My high school swim coach was a cyclist. He rode everywhere and introduced me to cycling. Cycling was freedom to me, back then. I didnít have a car and cycling was my sole means of transportation. I rode to and from school and to and from swim practice every day. This meant riding to 5:15 AM workout three days a week in high school Ė without lights Ė uphill both ways. I fell in love with cycling and started riding to local destinations whenever I had spare time.
My luck continued in college. I took a course taught by George Dallum. I soon discovered that George was one of the top US triathletes. That aside, George became the first Head Coach for USAT. George was the fittest person I had every met. He could also eat faster and eat more than any person I ever met. He was also the only person Iíve met in my life thus far, including my two children, who is a bigger slob than I am. Needless to say, I was very impressed with him and embarrassingly, I wanted to be like him. I began jogging so that I could do triathlons and hopefully become as fit as George.
Tucson and the University of Arizona had a few very good triathletes back then and they were all very encouraging. Chief among them was Paul Huddle. He was the best, at the time. I guess I wanted to be like him, too. Apparently I was pretty impressionable back then. Itís a good thing I my friends werenít hoodlums. Anyway, I started racing literally every weekend, in either a triathlon or a bike race and thatís how I got started.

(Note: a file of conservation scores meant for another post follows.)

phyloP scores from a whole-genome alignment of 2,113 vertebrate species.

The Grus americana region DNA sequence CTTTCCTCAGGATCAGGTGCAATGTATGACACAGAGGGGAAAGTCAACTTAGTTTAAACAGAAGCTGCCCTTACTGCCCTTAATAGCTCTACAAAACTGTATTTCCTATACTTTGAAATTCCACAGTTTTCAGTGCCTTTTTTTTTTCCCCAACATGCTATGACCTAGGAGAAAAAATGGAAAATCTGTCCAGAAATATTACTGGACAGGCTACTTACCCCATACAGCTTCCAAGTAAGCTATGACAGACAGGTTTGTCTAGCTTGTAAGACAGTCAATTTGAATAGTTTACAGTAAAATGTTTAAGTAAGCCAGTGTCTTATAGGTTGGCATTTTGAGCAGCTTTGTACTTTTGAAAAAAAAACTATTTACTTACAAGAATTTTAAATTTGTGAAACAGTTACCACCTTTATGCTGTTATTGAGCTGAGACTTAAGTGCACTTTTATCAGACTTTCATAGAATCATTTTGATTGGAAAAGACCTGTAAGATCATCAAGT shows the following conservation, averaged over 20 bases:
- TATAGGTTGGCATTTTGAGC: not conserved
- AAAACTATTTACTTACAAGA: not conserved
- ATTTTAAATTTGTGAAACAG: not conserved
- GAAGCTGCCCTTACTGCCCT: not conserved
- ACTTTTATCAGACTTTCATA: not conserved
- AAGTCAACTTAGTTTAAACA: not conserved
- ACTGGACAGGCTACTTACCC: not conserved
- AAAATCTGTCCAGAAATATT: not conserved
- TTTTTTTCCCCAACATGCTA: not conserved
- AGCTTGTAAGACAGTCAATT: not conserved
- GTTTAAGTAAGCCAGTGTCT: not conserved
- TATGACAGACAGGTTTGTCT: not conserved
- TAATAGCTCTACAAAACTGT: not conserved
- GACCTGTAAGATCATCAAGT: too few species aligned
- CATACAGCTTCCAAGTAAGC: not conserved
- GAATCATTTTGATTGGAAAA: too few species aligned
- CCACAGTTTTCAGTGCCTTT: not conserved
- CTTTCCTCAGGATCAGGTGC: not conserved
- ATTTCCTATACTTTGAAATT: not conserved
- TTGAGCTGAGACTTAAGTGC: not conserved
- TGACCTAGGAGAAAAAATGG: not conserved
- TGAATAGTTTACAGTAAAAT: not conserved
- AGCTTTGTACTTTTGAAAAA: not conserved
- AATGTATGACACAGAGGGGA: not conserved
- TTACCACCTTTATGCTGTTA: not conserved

ST: What would you consider your most important result of your career?
Jimmy: I suppose the most important result of my career would be the third race I ever did Ė the 1985 Bud Light USTS Phoenix Triathlon. Back then anyone could enter the pro division. I entered the pro division at Paul Huddle and John Clothierís urging. Long story short Ė I finished second to Scott Tinley. Iíll never forget the feelings I had, that day. I honestly had no idea I could do well in a race of that caliber. Four miles into the bike ride, I was in first place, but I had no idea I was in first until I reached the bike turn-around and realized I was the first one to start heading back. I rode alone in first until Tinley approached at mile nineteen. First a few police motorcycles passed, then a big flat-bed truck full of photographers, and then Tinley. It was an awesome site and one I wanted for myself someday. No one took my photograph as they honestly thought I was some tourist riding through the desert in a Speedo. Tinley noticed, though. After the race he talked to me, which was very cool. He eventually hooked me up with many of his sponsors. He gave me a piece of advice that I still follow today, unless I can get a 0% loan Ė and that was: ďAlways pay cash.Ē He told me triathlon is fickle and can be fleeting. Illness or injury can be a day away. He told me to use the money I won to buy a ticket to the next stop in the Bud Light USTS Series. He told me to appreciate anything anyone ever gives me as a result of my being an athlete. All of this advice served me well.